her, and, though he could not induce her to speak, he succeeded
in slipping a ring on her finger.

When the ball was over, he followed her carriage, and rode at
such a pace that for long he kept it in sight. Then suddenly a
terrible wind arose between him and the carriage, and he could
not overtake it.

When he reached his home he said to his mother, 'I do not know
what is to become of me; I think I shall go mad, I am so much in
love with that girl, and I have no means of finding out who she
is. I danced with her and I gave her a ring, and yet I do not
know her name, nor where I am to find her.'

Then the bear laughed beneath the table and muttered to itself.

And the prince continued: 'I am tired to death. Order some soup
to be made for me, but I don't want that bear to meddle with it.
Every time I speak of my love the brute mutters and laughs, and
seems to mock at me. I hate the sight of the creature!'

When the soup was ready, the bear brought it to the prince; but
before handing it to him, she dropped into the plate the ring the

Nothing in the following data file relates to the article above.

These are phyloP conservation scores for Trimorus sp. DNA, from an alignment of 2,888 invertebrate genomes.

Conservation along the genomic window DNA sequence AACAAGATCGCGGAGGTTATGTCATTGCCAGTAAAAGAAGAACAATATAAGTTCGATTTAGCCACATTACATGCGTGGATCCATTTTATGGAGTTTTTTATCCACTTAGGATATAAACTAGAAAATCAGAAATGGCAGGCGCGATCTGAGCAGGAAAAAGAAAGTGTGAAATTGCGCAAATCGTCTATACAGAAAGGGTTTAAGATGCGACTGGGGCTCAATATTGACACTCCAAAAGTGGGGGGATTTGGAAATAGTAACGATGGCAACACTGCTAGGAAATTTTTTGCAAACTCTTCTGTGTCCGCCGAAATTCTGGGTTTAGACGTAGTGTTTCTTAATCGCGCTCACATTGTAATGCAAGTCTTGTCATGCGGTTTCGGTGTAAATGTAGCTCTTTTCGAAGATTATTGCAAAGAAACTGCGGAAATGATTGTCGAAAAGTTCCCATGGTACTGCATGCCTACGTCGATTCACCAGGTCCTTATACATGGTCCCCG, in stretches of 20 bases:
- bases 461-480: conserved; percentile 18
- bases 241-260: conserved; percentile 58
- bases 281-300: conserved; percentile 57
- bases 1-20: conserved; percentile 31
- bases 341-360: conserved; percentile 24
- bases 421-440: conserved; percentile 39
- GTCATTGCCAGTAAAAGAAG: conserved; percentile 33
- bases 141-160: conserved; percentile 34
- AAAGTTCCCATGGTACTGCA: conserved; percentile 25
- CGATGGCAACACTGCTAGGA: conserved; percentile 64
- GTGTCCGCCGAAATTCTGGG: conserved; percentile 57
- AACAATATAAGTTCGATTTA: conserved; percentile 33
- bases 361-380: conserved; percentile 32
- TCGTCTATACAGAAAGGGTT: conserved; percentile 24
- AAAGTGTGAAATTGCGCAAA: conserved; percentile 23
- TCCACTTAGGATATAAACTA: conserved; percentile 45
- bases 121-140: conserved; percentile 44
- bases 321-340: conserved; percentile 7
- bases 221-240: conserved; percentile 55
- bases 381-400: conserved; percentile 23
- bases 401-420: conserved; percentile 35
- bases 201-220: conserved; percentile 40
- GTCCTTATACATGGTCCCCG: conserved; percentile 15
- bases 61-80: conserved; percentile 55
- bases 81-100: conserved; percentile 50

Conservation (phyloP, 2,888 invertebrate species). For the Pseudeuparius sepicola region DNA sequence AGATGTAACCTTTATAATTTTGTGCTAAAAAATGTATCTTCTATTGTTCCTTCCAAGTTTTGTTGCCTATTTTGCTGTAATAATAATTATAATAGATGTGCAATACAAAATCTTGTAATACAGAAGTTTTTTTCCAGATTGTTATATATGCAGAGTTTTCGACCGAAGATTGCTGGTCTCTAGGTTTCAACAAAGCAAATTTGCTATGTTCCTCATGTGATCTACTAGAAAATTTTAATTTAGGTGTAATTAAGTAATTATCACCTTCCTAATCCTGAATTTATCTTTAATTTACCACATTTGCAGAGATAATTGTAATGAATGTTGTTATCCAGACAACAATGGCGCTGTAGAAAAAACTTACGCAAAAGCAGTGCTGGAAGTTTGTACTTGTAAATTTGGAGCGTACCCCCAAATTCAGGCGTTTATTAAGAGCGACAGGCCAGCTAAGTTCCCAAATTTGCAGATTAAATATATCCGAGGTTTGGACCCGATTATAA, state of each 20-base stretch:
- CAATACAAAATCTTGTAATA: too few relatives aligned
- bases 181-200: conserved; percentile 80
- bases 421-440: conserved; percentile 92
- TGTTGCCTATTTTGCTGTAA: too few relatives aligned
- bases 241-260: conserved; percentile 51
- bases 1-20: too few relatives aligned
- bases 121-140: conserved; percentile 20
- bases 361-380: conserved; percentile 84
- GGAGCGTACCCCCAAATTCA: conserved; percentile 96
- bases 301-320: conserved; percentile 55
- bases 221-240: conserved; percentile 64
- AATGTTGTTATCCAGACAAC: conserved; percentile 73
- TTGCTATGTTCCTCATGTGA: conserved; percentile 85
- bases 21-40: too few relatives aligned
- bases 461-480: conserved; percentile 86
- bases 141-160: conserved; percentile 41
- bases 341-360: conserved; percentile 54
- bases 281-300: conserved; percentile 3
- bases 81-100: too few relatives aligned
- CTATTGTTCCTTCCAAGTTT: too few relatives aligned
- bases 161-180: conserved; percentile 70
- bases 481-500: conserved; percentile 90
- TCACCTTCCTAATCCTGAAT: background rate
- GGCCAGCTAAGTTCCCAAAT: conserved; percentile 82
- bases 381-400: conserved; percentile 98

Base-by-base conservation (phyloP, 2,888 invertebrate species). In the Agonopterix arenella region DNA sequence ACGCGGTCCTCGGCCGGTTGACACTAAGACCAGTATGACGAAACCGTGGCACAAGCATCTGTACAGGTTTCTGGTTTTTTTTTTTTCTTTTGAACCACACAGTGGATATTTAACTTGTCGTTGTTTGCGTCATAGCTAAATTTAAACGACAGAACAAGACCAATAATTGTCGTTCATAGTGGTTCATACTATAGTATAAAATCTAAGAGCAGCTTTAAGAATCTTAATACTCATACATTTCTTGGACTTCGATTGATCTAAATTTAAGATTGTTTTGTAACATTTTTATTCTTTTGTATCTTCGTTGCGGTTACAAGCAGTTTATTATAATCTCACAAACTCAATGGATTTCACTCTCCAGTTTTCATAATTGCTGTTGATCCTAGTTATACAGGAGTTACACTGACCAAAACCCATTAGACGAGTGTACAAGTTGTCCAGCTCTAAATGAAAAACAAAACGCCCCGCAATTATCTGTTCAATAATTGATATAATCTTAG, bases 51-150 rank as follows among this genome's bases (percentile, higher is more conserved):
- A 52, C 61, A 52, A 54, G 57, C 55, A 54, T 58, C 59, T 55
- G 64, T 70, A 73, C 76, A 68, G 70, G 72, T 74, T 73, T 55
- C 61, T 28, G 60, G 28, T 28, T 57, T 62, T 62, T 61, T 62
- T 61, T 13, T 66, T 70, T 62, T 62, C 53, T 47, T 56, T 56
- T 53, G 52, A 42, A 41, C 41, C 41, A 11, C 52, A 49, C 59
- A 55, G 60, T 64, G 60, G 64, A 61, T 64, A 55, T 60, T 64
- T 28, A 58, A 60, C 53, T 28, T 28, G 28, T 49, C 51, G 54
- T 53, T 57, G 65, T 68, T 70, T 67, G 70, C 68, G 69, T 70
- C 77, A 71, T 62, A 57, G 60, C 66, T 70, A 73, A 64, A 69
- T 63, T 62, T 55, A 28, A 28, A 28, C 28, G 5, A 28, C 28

prince had given her the night before at the ball. The prince
began to eat his soup very slowly and languidly, for he was sad
at heart, and all his thoughts were busy, wondering how and where
he could see the lovely stranger again. Suddenly he noticed the
ring at the bottom of the plate. In a moment he recognised it,
and was dumb with surprise.

Then he saw the bear standing beside him, looking at him with
gentle, beseeching eyes, and something in the eyes of the bear
made him say: 'Take off that skin, some mystery is hidden beneath

And the bear's skin dropped off, and the beautiful girl stood
before him, in the dress woven out of the star-light, and he saw
that she was the stranger with whom he had fallen so deeply in
love. And now she appeared to him a thousand times more beautiful
than ever, and he led her to his mother. And the princess told
them her story, and how she had been kept shut up by her father
in his palace, and how she had wearied of her imprisonment. And
the prince's mother loved her, and rejoiced that her son should
have so good and beautiful a wife.

So they were married, and lived happily for many years, and
reigned wisely over their kingdom.